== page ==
China News Service, June 29. According to CNN, on the 28th local time, Finnish President Niinisto announced that Turkey has agreed to support Finland and Sweden in joining NATO.

On June 28, local time, the leaders of Turkey, Finland and Sweden met in Madrid, Spain.

  Turkey, Finland and Sweden have signed a joint memorandum on the matter in preparation for a major summit, Niinistö said in a statement, "The concrete steps for our NATO membership will be announced by NATO allies in the next two days. consent."

  He also said the joint memorandum underscores a commitment to "full support for threats to each other's security."

Previously, NATO member Turkey has expressed its opposition to Finland and Sweden joining NATO on different occasions.

  Turkish President Recep Tayyip Erdogan, Swedish Prime Minister Andreessen and Finnish President Niinisto will all take part in the NATO summit in Madrid, chaired by NATO Secretary-General Stoltenberg.

  Stoltenberg said after the memorandum was signed, “I am pleased to announce that we have now reached an agreement that paves the way for Finland and Sweden to join NATO. Turkey, Finland and Sweden have signed a memorandum addressing the Turkey's concerns, including arms exports and the fight against terrorism."

  He also said that NATO allied leaders will decide on the 29th whether to invite Finland and Sweden to join NATO.

  U.S. President Biden previously expressed support for the two Nordic countries to join NATO, arguing that the rapid accession of these two countries is a setback for Russian President Vladimir Putin, because it means the expansion of NATO and has a greater impact on security near Russia's borders .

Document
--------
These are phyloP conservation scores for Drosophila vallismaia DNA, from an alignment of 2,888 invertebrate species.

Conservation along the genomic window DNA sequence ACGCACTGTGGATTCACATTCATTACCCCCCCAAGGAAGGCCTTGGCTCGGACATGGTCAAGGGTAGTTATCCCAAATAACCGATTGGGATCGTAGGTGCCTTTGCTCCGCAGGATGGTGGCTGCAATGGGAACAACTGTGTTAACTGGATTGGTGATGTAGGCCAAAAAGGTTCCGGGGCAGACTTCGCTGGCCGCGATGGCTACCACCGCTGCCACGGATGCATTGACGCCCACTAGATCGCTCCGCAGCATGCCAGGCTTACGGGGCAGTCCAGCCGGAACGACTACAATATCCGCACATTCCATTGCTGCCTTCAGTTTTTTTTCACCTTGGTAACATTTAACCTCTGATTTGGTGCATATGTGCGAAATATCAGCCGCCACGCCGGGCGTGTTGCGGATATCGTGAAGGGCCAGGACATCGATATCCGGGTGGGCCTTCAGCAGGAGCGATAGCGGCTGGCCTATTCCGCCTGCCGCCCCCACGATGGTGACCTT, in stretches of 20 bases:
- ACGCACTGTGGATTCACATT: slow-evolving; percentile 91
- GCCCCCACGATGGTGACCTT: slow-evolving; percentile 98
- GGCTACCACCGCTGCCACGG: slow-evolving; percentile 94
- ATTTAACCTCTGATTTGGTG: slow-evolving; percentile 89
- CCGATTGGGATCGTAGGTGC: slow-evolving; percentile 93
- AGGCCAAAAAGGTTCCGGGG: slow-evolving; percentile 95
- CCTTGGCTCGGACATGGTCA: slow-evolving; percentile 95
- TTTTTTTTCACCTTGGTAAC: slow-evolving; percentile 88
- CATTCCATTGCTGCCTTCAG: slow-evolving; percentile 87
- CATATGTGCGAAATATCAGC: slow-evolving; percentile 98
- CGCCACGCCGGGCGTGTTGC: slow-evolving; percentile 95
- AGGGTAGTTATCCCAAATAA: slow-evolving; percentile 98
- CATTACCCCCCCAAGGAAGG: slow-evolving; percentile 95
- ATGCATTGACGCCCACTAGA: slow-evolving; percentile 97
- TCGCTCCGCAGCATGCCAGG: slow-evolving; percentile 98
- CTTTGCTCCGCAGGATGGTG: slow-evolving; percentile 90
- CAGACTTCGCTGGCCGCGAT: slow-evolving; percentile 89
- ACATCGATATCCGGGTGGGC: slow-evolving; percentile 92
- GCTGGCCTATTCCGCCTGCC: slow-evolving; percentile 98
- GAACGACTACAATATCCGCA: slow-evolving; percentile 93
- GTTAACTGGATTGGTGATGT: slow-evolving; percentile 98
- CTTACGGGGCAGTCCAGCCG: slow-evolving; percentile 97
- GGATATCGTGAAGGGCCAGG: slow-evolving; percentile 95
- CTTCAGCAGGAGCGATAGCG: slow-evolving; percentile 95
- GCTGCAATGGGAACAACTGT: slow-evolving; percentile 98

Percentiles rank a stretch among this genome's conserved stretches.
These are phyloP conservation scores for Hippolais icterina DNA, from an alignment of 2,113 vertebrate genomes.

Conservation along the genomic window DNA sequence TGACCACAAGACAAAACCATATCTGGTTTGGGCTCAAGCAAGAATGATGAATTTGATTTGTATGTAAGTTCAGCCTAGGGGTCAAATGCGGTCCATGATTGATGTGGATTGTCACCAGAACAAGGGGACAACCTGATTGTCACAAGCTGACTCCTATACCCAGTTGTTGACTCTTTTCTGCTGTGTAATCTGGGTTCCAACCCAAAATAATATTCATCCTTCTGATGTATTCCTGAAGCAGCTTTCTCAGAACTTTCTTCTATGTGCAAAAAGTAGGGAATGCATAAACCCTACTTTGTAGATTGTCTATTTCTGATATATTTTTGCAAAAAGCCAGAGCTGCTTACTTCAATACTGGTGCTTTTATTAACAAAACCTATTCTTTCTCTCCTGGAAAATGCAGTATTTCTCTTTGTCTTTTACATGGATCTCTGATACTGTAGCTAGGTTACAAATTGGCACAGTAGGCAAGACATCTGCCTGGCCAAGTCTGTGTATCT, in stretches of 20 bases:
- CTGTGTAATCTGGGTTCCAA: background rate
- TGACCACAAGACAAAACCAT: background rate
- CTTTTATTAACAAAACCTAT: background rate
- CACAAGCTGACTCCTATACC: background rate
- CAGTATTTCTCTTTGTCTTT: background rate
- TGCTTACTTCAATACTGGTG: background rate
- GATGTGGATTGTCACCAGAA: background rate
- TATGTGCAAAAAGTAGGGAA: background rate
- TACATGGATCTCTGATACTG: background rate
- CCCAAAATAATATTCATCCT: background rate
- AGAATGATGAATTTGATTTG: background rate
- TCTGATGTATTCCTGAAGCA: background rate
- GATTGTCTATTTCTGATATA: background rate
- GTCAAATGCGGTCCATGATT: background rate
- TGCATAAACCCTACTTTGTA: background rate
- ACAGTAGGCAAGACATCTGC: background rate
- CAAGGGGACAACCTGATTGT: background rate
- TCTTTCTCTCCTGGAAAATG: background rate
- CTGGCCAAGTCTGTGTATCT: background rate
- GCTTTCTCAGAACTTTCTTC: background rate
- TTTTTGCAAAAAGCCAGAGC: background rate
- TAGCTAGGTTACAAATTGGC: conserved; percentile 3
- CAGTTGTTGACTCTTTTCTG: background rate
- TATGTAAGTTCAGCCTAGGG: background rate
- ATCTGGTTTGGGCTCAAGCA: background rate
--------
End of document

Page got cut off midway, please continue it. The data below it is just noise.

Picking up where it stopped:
U.S. National Security Adviser Sullivan said Biden had a phone call with Erdogan on the 28th, after which they will hold a face-to-face meeting in Madrid to discuss the common interests of the two countries.

But Sullivan said Biden did not intend to "play the role of a middleman" between Finland, Sweden and Turkey.

  On May 18, Sweden and Finland formally submitted their applications to NATO to Stoltenberg.

According to the regulations, NATO must "unanimously agree" on the premise of 30 member states to admit new members.

  Since Finland and Sweden expressed their desire to apply to join NATO, Turkey has clearly expressed its opposition.

Turkey has repeatedly stressed that Finland and Sweden must stop supporting the PKK, the Syrian Kurdish armed "People's Protection Units" and the "Gulen Movement" when they seek to join NATO, and lift restrictions on Turkey's export of defense equipment.

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